On point number four, I’d like to mention that I also drive an older model Subaru station wagon. Mine is a 2002 Legacy. That’s the difference. Here’s the similarity: Both are silver in color.
I got to know him because we work together at Palo Alto College, a little school that does yeoman’s work in an economically depressed area of south San Antonio. We also arrive at work a little earlier than is required on most mornings. (I’ll leave it to you to determine what this says about us.) Anyway, because we are such eager beavers, our cars are often the first two to arrive and are thus the only ones around. Despite having a million choices about where we might situate our rides, we both enjoy parking right next to one another. (I’m beginning to wonder if this practice isn’t turning out to be something akin an almighty Subaru show of force.)
He arrives slightly earlier than I do on some mornings. When this happens, I find him sitting behind the wheel—perhaps he is waiting for me to arrive?—and smoking. I don’t know what brand he prefers. (He’s probably a Marlboro man if I had to hazard a guess. He doesn’t wear a ten-gallon hat or chaps or anything like that, nor does he generally go unshaven for a day or so or have that rugged sunburned look, but I’m pretty sure he’s a Marlboro man nonetheless.) I pull up next to him and look across the little space that separates us and wave. He fills his lungs with smoke and nicotine and other chemically things and waves back. This is how we greet each other almost every morning.
Once parked, I’ll gather my things together and open the door to get out. Often—maybe it’s a coincidence or maybe it isn’t?—we’ll lock up at just about the same time. This synchronized exiting of vehicles gives us the opportunity to actually exchange a few words. Because we have old Subaru station wagons in common, we mostly talk about our cars. “How’s the Subaru running?” he’ll ask.
“Pretty good. About a month ago, the ‘check engine’ light came on. Other than that, pretty good. How about yours?”
“I’ve got a little engine clatter, I’m afraid,” he said earlier this week.
His mentioning of the engine gave us a chance to stand in the parking lot for five minutes and discuss the famed “boxer” motor that older Subarus are so well known for.
As soon as the engine talk was done, we walked silently, side by side, until he veered off to the left and I veered off to the right to enter Nueces Hall.
I still don’t know what his name is or where he works. Note to self: Find this out next week.
My wife and I just got back from Georgetown, Texas, the town I grew up in and the place my father and stepmother still call home. And now, this Sunday morning, I’m looking inward, to see what sort of thoughts bubble up about this recent visit with two people I’m very close to.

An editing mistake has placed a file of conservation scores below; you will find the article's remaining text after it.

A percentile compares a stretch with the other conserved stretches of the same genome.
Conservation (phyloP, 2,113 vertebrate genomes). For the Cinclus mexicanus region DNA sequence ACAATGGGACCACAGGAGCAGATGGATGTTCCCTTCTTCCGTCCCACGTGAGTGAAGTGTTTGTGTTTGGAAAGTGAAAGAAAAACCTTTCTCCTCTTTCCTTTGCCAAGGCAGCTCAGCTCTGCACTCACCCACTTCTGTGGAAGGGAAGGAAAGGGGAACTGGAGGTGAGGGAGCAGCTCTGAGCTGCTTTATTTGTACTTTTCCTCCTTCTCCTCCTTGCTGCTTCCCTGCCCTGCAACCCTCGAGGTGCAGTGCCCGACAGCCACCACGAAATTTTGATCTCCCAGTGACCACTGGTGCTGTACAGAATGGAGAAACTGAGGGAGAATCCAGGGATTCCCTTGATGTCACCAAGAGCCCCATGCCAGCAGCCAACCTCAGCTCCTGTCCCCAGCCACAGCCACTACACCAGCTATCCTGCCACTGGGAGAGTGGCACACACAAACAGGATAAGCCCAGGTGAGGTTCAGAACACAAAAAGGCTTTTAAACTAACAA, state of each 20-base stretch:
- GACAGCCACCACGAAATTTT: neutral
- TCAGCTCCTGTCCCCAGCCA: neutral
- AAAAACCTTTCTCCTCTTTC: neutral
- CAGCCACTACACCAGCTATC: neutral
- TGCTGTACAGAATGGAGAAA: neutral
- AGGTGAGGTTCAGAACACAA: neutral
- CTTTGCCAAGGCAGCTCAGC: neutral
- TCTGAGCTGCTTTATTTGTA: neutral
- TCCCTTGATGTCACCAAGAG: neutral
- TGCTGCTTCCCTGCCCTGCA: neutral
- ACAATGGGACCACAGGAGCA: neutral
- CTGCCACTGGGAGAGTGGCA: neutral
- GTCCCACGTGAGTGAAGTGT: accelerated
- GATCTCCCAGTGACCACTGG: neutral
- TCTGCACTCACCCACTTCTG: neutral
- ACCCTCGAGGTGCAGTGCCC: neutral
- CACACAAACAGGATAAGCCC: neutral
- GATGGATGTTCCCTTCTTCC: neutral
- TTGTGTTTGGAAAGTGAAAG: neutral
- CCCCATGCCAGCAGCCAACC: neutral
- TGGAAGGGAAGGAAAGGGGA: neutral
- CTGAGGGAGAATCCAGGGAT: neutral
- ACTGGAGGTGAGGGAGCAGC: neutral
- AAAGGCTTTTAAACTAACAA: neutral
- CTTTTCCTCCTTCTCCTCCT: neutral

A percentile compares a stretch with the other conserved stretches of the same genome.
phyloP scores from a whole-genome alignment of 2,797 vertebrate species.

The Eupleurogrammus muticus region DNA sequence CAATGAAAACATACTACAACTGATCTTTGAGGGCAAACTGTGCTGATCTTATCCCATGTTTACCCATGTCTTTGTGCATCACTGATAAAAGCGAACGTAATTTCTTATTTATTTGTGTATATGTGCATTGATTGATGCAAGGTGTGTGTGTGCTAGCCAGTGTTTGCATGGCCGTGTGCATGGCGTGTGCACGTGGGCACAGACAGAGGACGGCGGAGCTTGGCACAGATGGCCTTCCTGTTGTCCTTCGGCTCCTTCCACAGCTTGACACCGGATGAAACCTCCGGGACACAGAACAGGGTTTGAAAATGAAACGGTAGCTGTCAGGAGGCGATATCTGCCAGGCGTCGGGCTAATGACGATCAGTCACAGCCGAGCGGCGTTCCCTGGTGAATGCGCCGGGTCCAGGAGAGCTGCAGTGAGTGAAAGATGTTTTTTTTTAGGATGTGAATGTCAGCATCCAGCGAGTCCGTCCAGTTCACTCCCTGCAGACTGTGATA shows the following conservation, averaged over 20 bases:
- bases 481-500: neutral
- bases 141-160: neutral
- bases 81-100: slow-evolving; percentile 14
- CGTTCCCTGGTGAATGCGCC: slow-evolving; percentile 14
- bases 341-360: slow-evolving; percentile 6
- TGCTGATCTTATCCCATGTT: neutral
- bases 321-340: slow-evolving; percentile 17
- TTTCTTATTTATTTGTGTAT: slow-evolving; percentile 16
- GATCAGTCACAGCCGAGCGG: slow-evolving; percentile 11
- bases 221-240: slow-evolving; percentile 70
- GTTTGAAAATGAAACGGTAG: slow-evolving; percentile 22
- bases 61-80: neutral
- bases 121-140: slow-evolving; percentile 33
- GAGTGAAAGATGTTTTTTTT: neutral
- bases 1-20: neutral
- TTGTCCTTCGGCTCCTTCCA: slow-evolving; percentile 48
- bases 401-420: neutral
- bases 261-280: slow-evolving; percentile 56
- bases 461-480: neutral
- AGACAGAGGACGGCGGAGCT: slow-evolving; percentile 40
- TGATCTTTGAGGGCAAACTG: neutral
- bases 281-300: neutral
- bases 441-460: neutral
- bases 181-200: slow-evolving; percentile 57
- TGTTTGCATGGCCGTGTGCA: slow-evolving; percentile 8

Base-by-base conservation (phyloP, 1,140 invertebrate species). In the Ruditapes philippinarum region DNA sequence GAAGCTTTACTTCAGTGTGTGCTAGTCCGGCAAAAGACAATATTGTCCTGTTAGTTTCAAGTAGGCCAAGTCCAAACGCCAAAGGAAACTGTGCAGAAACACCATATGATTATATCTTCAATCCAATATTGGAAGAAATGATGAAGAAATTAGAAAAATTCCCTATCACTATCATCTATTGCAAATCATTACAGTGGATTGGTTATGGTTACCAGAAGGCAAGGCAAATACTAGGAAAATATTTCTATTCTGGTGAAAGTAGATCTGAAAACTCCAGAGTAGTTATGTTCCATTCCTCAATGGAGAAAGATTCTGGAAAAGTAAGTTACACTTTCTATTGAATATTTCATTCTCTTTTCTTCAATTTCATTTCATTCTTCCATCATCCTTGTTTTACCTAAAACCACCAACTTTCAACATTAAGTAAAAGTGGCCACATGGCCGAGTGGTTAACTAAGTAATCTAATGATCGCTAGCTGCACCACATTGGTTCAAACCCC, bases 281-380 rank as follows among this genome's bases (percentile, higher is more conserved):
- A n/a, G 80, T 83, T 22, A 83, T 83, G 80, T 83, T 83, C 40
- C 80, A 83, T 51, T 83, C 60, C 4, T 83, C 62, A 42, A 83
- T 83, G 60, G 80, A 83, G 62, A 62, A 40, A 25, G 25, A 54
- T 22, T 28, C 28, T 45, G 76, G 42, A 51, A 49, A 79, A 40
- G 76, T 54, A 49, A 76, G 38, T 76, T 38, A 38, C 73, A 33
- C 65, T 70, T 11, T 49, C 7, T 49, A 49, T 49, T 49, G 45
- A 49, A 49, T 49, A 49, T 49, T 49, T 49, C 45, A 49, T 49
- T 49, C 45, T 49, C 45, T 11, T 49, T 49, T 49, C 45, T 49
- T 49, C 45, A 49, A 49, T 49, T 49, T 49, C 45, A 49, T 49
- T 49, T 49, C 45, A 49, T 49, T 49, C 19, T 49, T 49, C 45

I feel that there’s a story I want to tell this morning about the visit. There are thoughts, some tinged with a sense of melancholy, that need getting down and organizing.
Earlier this week, days before we took off to Georgetown, my father was much in my thoughts. This preoccupation was triggered when I got into a box of old photos and found two of him that were taken when he was just a boy. I spent a long time holding those pictures in my hands and looking at them. They were likely taken in the early to mid-1940s, at a time when a great war raged and the world was a much different sort of place. Today, in 2018, my father is an octogenarian, but I can still see signs of that boy when I look at those images.
Last night, I sat across the dining room table from my father after dinner and while the dishes were being cleared. As often happens on such visits, I prompted him with questions about what his life had been like decades ago. He often complains about how bad his memory has gotten, but he somehow always manages to recollect past events, in minute detail, and then share them.
“Did I ever tell you about Billy Dowdy?” my dad asked as he removed his glasses, an act which allowed him, I suppose, to see way back.
“I don’t think so,” I answered.
“So you didn’t know Billy Dowdy?”
Janie, my stepmother, said, “Roy, he couldn’t have known him.”
As it turns out, Billy Dowdy was a man several years younger than my father. He’d grown up in a little shack of a place that was located in a field behind my father’s boyhood home and not far from the San Gabriel River, a vein of blue-green water that the two youngsters knew well and swam in together.